A welfare power of attorney gives the person you choose the power to take decisions about your personal and health care. This might be, for example, deciding where you will live, or your medical treatment and personal care.
When thinking about which powers (continuing, welfare or a combination) to give, think about the short term and longer term. This will make sure your attorneys have enough powers to make decisions on your behalf.
When do I set up a power of attorney?
The sooner the better.
It’s a lot harder and more expensive for someone to help you with your money, property and welfare if you’ve already lost mental capacity.
It’s really important to get it all set up in advance. Life is uncertain, and you never know when something like an accident or a stroke might happen.
Also, it takes several weeks to set up a power of attorney. So you don’t want to leave it to the last minute.
If you want to talk to someone about whether you should set up a power of attorney now, contact the Office of the Public Guardian (Scotland).
You can email them using OPG@scotscourts.gov.uk or call them on 01324 678300.
You can also call us free on 0800 138 7777.
Did you know?
If you’re married or in a civil partnership and lose mental capacity to make a specific decision – your partner won’t automatically be allowed to make that decision on your behalf without a power of attorney.
Choosing someone to act on your behalf
Being an attorney is a responsible role and it’s important to think carefully about who to choose.
Choose someone you trust completely –you need to really trust whoever you choose as they will be making serious decisions for you. Most people choose close family members or friends. You could also choose a company, such as a bank, but this can be expensive. And you can’t choose a company for a welfare power of attorney – it has to be an individual.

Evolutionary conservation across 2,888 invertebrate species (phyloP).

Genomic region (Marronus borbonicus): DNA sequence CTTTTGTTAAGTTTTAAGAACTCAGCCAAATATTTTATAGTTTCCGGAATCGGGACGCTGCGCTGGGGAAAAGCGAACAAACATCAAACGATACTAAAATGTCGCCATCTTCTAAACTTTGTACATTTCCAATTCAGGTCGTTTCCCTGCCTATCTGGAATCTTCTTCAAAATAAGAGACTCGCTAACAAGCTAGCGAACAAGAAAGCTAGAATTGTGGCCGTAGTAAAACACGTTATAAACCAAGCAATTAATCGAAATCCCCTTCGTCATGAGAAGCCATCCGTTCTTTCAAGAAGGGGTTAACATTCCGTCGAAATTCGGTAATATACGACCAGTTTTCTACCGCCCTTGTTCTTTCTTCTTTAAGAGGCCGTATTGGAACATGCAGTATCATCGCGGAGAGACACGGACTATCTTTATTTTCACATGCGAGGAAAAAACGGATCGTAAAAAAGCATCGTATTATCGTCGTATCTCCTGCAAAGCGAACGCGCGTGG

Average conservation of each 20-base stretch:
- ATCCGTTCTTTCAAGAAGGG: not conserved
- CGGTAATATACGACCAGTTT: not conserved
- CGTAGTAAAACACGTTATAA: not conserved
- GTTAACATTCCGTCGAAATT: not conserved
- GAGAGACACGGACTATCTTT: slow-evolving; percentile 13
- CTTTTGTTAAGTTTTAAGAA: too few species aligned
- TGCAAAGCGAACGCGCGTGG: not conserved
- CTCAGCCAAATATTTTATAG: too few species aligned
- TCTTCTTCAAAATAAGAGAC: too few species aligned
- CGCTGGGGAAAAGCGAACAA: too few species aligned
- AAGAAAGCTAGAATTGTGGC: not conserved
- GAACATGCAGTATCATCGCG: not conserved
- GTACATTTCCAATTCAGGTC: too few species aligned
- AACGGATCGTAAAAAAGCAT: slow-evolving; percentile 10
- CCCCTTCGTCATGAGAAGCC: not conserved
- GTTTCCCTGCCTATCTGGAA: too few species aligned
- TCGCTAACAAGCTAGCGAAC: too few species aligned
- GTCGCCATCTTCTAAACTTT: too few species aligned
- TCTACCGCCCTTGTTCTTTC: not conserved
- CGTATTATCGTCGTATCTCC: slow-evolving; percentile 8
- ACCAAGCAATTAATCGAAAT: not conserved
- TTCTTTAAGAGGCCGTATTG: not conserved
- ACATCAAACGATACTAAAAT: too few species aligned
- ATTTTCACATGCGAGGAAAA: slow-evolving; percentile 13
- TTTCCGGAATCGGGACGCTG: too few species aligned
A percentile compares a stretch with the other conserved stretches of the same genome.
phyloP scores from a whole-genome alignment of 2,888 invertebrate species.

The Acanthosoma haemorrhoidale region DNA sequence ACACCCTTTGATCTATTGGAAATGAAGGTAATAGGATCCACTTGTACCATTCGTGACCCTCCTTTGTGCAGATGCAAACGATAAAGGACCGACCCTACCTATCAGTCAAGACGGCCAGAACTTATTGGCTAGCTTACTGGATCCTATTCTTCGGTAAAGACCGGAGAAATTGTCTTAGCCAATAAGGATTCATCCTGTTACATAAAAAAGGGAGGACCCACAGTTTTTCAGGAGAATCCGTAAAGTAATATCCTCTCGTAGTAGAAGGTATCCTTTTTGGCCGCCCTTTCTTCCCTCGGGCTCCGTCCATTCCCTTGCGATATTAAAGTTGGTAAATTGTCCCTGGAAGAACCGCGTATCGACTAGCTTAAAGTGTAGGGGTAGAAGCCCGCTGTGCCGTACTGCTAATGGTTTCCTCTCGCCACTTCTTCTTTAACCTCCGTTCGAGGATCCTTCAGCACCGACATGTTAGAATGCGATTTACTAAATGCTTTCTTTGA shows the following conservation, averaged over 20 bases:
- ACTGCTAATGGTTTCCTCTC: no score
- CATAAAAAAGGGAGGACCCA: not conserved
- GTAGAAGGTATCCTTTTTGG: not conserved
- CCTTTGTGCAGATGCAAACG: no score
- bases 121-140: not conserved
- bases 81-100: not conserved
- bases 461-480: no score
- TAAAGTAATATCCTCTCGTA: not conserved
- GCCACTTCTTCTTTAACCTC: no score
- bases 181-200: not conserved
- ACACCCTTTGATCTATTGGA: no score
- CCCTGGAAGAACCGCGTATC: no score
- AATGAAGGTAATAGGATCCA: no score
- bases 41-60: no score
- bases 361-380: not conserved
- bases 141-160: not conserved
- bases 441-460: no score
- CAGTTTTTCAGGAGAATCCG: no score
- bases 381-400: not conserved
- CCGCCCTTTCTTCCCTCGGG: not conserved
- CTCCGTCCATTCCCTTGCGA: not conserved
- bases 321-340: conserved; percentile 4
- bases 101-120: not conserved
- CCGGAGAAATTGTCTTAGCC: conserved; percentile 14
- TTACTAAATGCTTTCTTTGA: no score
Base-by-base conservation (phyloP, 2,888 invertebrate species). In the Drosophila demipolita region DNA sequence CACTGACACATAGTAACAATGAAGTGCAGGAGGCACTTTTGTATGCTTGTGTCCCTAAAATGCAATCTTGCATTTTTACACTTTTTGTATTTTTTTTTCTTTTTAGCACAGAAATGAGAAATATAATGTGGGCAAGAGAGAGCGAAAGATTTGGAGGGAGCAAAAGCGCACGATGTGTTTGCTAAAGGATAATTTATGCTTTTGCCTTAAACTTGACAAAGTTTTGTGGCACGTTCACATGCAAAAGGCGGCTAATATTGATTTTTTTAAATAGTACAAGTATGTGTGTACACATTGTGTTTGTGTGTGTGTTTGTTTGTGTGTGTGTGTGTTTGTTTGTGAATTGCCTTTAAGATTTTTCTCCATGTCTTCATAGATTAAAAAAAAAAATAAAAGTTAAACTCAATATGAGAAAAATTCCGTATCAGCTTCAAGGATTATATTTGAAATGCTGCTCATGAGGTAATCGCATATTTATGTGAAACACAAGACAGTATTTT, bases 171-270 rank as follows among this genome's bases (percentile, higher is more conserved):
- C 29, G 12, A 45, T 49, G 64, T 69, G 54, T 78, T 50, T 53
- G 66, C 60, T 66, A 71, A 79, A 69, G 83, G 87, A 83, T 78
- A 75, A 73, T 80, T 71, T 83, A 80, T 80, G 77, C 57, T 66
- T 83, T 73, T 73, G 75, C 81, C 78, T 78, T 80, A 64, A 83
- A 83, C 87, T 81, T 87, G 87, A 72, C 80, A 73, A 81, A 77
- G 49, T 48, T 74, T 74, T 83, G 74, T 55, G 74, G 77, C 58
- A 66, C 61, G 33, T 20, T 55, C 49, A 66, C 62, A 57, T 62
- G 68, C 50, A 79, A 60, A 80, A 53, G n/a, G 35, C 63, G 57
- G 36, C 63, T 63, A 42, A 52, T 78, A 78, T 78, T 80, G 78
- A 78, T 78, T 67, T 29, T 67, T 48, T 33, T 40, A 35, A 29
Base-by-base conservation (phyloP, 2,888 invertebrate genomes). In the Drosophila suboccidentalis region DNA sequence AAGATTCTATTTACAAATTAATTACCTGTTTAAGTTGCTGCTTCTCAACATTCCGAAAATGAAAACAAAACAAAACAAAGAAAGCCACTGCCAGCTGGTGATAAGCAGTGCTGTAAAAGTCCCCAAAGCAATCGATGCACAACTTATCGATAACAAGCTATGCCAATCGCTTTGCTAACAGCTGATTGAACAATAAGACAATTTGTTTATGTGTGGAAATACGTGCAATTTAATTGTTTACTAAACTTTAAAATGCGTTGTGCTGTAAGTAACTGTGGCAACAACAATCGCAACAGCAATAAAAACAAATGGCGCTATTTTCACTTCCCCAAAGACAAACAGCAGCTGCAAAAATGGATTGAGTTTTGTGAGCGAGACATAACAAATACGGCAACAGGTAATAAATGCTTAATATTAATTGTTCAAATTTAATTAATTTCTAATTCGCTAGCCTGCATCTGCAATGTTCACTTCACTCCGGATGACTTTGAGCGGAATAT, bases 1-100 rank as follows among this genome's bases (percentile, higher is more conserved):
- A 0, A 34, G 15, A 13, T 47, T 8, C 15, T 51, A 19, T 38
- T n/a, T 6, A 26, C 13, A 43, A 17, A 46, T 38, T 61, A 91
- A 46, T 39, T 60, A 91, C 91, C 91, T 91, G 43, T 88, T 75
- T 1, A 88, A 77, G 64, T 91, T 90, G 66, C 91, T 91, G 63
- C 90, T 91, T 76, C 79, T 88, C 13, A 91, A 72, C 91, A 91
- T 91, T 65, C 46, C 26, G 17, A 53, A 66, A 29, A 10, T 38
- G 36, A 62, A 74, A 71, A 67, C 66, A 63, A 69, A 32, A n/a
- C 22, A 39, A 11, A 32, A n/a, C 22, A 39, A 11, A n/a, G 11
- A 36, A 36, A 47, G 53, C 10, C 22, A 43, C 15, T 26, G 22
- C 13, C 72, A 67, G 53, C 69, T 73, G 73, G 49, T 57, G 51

Make sure they’re willing to act for you – you need to make discuss with them what you’ll want them to do. They need to know what’s involved, what your wishes are and where all your paperwork is.
Consider age –if you’re older, be wary of choosing someone who is a similar age as you (or older). They might not end up being the best person to act for you, if and when you need their help, because of their own health issues.
Choosing more than one person to act on your behalf
- You don’t have to leave people out of the process.
- It can spread the work.
- They may disagree on what actions to take.
- Depending on their location, it might be tricky for them to meet to sign documents.
If you do choose to have more than one person representing your interests, you can choose for them to act:
Jointly – they must always make decisions together. It means that if one of them dies, the power of attorney would become invalid (unless you’ve appointed a substitute).
Jointly and severally – they make some decisions together and some individually. This means if one of them dies, the power of attorney would still be valid.
You can decide to have separate attorneys to manage your finances and property, and your health and welfare.
Choosing substitute attorneys
You can choose a back-up attorney. This should be someone you really trust. They would take over making decisions if one of the ‘original’ attorneys were to resign or die.